Cooler weather puts a spring in my step. I start checking my ski gear even though actual skiing may be more than two months away. The big camera lenses get shipped out for maintenance before the fall shoot. Maps are strewn about the living room for backpacking plans. And of course, recipes that have been put on hold over the summer (because it was too hot to think let alone cook) are perused with renewed interest. Shortly after our awesome trip to Steamboat Springs in January, I made a note to myself to reproduce the JFC we enjoyed at Yama. JFC – Japanese fried chicken or chicken karaage – is delicate, crunchy, juicy, and tender with Asian flavors. What I liked about Yama’s version was how the fried chicken was tossed in a honey sriracha sauce which turned the whole thing into a flavor bomb in my mouth.

make the chicken karaage: soy sauce, sake, potato starch, sugar, ginger, garlic, chicken thighs



It’s a quick marinade to make and the chicken marinates for an hour or more. While the restaurant version brines the chicken in buttermilk and miso, I opted for a recipe that was ginger, garlic, soy sauce, and sake because that’s what I had in my cupboards. To make this gluten-free, substitute tamari for soy sauce. If you can’t find potato starch you can use corn starch, but it won’t result in the same crispness when fried. You will probably have better luck getting potato starch from an Asian market, but Bob’s Red Mill potato starch is available at stores like Whole Foods. (I use potato starch when making strawberry daifuku mochi.)

grate the ginger

mise en place

combine the ginger, garlic, sugar, sake, and soy sauce

add the chicken

marinate for at least an hour



**Jump for more butter**

the best part of summer

August 21st, 2016

Recipe: chanterelle ravioli with sage brown butter

School is starting and summer is winding down even though we have a good month of it left before we can officially declare autumn’s arrival. We spent the beginning of last week getting outside with Neva to explore and play and continue “training” her – whatever that means. Our neighborhood lake in Crested Butte had some strange water biochemistry going on, so we took little Neva to a nicer lake with cleaner water. This required a much longer drive on bumpy backcountry roads, but instead of puking or drooling or crying, Neva had her nose out the window and she was quite excited about our destination. Our little girl may have finally (finally!!) turned the corner on the car ride! I don’t know what we’re going to do come winter when we can’t open the window if it is -20°F outside, but I’ll take what I can get.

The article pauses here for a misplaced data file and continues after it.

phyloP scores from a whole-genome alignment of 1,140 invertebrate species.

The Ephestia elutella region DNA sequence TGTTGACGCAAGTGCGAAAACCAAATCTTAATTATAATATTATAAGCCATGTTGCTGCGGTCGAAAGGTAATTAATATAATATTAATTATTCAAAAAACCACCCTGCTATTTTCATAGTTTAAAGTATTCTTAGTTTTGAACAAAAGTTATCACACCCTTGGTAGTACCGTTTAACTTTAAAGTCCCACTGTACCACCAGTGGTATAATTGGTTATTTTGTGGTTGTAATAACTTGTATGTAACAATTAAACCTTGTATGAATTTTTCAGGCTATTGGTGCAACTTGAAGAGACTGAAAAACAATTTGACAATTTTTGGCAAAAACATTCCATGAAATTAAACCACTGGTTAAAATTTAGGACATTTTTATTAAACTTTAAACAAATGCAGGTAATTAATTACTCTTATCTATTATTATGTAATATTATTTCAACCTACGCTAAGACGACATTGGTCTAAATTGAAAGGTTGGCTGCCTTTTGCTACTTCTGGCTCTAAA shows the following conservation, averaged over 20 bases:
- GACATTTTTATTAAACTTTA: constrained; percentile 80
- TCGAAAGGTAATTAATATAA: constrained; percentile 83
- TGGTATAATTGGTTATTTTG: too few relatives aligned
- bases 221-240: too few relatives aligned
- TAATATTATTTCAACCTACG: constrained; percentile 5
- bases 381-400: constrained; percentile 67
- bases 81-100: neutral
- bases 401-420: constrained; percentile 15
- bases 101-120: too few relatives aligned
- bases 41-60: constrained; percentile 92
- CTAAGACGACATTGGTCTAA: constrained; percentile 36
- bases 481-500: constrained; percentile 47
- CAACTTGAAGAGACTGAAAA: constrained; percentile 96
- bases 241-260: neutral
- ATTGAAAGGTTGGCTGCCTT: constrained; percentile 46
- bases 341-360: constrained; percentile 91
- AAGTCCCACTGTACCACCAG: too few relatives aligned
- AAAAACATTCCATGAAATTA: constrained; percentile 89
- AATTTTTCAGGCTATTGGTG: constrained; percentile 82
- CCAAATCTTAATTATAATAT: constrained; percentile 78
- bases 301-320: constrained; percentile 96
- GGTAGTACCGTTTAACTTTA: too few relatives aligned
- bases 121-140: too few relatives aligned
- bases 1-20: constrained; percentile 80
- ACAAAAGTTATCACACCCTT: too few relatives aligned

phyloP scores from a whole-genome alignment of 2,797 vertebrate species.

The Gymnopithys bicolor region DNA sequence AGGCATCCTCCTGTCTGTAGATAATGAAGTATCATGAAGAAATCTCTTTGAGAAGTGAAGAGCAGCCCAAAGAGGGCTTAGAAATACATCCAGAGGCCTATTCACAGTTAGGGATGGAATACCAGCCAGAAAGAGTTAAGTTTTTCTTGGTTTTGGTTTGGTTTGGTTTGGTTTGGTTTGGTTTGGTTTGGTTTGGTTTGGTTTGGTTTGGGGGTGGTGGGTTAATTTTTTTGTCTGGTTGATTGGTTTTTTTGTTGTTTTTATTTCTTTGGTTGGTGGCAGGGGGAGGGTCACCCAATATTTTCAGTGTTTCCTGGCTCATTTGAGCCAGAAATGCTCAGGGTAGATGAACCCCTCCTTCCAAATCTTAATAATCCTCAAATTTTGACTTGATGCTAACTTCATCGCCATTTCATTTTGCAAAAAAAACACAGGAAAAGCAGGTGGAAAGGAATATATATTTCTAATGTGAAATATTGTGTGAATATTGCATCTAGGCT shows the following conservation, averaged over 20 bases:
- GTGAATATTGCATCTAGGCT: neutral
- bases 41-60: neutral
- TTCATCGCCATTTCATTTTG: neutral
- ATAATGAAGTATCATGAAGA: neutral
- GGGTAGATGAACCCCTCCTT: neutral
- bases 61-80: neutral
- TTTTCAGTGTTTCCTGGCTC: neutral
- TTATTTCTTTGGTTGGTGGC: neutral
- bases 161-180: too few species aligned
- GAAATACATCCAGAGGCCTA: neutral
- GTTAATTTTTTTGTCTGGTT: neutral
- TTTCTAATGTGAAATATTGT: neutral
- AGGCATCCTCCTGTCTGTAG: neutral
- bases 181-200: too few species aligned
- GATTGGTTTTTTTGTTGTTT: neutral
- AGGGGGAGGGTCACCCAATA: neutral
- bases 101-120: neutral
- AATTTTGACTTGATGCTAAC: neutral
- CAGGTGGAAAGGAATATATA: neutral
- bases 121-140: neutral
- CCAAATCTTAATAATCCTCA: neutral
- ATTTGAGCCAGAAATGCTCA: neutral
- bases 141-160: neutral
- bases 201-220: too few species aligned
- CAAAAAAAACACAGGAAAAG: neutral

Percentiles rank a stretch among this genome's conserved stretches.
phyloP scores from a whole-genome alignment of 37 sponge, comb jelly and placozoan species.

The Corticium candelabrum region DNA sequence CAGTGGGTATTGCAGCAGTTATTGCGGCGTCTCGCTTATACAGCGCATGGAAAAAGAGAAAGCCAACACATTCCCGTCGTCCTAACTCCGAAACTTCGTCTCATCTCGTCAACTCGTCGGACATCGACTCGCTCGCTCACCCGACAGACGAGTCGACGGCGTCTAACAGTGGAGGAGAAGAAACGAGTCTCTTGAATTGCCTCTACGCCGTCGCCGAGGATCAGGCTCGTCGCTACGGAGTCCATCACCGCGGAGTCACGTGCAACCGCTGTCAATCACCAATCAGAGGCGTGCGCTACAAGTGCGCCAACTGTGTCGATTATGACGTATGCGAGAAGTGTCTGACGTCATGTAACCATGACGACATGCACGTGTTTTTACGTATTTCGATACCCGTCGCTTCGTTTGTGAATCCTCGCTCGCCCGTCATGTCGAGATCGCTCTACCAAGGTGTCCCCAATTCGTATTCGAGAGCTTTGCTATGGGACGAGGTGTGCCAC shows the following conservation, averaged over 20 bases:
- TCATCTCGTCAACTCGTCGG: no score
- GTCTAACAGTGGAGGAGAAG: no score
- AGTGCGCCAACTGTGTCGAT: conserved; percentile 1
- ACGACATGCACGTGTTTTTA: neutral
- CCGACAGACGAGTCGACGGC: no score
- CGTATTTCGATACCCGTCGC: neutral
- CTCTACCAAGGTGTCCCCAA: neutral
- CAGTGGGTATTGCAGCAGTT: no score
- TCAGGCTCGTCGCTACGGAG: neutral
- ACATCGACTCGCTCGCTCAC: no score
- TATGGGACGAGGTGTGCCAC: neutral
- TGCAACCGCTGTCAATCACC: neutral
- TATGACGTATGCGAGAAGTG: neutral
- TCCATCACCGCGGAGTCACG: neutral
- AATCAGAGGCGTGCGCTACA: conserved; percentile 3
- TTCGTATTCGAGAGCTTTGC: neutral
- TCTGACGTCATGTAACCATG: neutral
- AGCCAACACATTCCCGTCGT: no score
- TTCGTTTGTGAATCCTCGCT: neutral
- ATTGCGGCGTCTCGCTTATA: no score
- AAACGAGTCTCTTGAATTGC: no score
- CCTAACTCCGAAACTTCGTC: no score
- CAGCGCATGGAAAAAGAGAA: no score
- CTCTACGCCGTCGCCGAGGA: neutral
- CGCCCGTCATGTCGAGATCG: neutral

sometimes neva’s life jacket looks like a superhero cape from the front

the happiest, dorkiest dog



Jeremy and I also spent our final morning in Crested Butte hunting for chanterelles as they were starting to flush. Normally I would wait to forage after more time had passed so they would be larger, but we were leaving and I wanted to bring some chanterelles home to make a special birthday dinner for my mom. I only took the biggest ones and left the littles to grow and spore and do their happy mushroom thing. If you’re wondering how I prepared them, I sautéed the chanterelles and fresh local sweet corn in butter and served them alongside a small hash browned potato with two seared scallops on top (drizzled with pan sauce, natch). That was the second course of four.

neva likes to sniff chanterelles

a perfectly mossy home

clean and beautiful

toasting mom’s birthday with some bubbles



I hadn’t planned on trying a new recipe with the chanterelles, but we managed to forage enough that I could make some chanterelle ravioli. I’ve always wanted to make ravioli from scratch and by hand. My mother-in-law gave me some ravioli stamps and a ravioli pasta cutter last year, so I really had zero excuse to not try this. Start with the ravioli pasta dough.

flour, eggs, olive oil, salt



Most pasta I’ve made from scratch involves flour and eggs, but this one had a little salt and olive oil added to the dough. The flour doubled as an ingredient and a bowl because all of the wet ingredients went into a well in the flour. I thought that would be terribly messy, but it was actually rather tidy as long as you didn’t breach the well wall. The recipe called for four cups of flour, but you don’t use all of that flour in the pasta dough. I incorporated as much as needed and then sifted the remaining unused flour and kept it around for working the pasta.

make a well in the flour and add the rest of the ingredients

stir flour into the eggs until the mixture is too thick to stir

then work more flour in with your hands

when the dough won’t take on any more flour, knead it

it’s ready when you poke it and the dough bounces back



**Jump for more butter**